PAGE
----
When I decided to become a yoga teacher, I thought I’d finally be disciplined enough to go to the studio every day. I didn’t think I’d be toting my mat everywhere in the hopes that I’d find an empty corner where I could do at least a few Sun Salutations and maybe a Pigeon.
Since becoming certified to teach, I have practiced yoga on a subway, in a park, in an airport (or three), at my office, at home, in the green room of a theatre, on the stage of a theatre, in the backstage area at a fashion show, and, when I’m really lucky, in the yoga studio. Thankfully, I am at a stage in my life where I don’t notice onlookers. Yes, I avoid some of the more “suggestive” poses in public (too much vigorous Cat/Cowing can send the wrong message), and I am mindful not to kick any passersby as I swing through to Warrior I, but for the most part, I am in my own world (something, incidentally, my kindergarten teacher told my parents long ago). I don’t tune the noise out, exactly — indeed, sometimes that is impossible — but I wouldn’t say I listen to it either. In a way, the noise is comforting. It reminds me that there is a world around me, full of people and animals and plants and wind and cars and sirens and stress — you don’t get all that in a yoga studio. Of course, the yoga studio is wonderfully comforting too: a room full of people who value health and want to take care of their bodies; a teacher to guide you through a journey you might not take on your own; music to help your mind stay focused and present. But why do we go to the yoga studio in the first place? Usually because something in our every day lives reminds us that we need some help. So we enter the studio, breathe deeply for 75 minutes, feel amazing, then we get home to find the dishes still in the sink, the fridge still empty, and the stubborn piles of paperwork that made us drop everything and declare, “I’m going to yoga NOW!”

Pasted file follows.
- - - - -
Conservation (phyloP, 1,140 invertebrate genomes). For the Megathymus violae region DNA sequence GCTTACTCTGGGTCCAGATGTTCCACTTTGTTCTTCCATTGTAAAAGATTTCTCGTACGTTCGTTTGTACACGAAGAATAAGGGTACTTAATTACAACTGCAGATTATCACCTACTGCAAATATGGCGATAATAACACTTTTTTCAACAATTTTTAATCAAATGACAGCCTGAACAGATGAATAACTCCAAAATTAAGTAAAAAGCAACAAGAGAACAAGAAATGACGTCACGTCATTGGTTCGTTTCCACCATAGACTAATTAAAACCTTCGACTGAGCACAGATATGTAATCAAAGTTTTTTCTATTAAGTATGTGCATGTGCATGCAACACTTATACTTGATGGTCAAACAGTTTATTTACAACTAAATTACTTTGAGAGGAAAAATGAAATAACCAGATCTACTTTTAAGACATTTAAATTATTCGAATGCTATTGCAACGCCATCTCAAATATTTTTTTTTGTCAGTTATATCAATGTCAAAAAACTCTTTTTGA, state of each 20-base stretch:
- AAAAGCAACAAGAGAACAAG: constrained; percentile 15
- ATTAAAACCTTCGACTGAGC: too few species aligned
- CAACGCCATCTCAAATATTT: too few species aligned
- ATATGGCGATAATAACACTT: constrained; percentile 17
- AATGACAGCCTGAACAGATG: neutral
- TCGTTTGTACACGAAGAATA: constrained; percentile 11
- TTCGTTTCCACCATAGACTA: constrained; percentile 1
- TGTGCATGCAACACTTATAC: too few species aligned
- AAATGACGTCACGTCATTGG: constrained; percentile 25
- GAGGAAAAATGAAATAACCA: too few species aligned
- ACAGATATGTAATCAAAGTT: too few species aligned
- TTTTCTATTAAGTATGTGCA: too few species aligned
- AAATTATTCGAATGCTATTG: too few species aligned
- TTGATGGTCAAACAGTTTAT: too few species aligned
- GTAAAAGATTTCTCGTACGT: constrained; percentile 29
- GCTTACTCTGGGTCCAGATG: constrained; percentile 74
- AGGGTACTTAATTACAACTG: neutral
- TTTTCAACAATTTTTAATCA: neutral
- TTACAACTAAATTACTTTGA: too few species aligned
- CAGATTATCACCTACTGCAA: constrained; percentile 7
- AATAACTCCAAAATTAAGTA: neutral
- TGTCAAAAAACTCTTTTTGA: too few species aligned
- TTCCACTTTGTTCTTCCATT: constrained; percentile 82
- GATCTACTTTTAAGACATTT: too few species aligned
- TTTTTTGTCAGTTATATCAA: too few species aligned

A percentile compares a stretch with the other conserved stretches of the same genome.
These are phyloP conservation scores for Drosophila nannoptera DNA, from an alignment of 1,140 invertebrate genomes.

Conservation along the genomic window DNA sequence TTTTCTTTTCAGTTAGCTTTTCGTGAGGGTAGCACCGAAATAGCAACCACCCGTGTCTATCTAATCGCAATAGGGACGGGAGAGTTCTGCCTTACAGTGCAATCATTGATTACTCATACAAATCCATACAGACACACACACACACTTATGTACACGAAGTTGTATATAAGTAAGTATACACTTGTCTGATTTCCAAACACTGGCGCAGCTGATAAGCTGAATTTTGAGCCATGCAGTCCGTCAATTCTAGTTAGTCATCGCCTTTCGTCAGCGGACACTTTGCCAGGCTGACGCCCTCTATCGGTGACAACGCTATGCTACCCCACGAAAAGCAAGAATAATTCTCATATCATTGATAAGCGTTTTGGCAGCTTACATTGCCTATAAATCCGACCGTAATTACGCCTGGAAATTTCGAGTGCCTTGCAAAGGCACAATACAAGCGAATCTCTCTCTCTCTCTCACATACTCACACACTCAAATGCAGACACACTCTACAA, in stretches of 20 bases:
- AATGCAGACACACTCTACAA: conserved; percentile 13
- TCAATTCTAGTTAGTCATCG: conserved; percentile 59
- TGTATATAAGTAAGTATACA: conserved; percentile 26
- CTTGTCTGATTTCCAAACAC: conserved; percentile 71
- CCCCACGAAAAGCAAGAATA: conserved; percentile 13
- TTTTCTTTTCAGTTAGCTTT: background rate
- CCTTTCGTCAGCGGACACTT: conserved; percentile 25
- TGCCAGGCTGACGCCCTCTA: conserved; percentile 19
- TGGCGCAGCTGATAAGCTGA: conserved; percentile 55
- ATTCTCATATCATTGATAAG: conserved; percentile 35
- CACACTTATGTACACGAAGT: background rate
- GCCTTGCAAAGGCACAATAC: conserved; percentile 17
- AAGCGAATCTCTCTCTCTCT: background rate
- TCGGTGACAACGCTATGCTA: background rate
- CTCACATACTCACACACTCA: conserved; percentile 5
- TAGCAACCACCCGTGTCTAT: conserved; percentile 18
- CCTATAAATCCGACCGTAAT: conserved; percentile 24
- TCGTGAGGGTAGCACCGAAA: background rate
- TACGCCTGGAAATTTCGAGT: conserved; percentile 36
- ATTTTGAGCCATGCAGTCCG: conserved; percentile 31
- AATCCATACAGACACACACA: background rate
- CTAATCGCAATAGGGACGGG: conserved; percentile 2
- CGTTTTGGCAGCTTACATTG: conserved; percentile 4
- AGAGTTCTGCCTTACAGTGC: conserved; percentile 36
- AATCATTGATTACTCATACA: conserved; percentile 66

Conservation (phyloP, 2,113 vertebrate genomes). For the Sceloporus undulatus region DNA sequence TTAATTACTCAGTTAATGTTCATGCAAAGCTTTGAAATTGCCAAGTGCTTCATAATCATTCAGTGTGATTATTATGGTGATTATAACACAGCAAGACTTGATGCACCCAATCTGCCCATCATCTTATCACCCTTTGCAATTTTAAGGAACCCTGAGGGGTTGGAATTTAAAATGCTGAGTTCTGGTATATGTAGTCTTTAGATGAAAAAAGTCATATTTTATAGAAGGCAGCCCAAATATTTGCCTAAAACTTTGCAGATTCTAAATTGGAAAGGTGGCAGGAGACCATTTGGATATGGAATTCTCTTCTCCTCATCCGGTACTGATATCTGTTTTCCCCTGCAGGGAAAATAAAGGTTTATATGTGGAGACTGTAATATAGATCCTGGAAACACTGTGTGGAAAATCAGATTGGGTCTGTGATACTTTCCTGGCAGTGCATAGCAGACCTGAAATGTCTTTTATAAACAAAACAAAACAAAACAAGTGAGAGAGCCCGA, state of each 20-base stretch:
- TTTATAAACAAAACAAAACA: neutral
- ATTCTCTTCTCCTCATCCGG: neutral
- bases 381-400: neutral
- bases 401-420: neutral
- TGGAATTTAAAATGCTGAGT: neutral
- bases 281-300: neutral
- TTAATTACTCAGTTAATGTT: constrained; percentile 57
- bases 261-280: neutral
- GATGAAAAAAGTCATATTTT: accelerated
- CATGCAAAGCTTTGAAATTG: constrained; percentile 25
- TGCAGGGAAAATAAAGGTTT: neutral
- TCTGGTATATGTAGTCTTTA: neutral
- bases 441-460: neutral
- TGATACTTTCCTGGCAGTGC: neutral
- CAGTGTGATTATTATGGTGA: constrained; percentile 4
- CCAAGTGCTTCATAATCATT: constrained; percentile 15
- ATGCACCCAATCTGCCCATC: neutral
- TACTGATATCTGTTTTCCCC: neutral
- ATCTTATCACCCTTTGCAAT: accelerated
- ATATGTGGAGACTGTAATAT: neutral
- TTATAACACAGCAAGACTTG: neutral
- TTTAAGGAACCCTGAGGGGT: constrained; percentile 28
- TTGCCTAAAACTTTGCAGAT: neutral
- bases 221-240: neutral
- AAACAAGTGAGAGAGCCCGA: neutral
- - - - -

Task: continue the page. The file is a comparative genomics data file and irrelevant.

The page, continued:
Practicing in public reminds us that there is no escape, only respite. Whether we like it or not, we are a part of this crazy, busy, crowded, noisy, violent, and imperfect world; isn’t that why we search so hard for peace, and become so euphoric when we find it? Perhaps what we should remember is that this peace, this euphoria, isn’t unique to the yoga studio. It doesn’t exist only in small quantities for monks or yogis in ashrams to hoard. It can be found in the middle of chaos, in the middle of war, in the piles of unsorted laundry, in that empty corner between the catering table and the trash can. Whether we have 75 minutes or five, breathing deeply does the body good.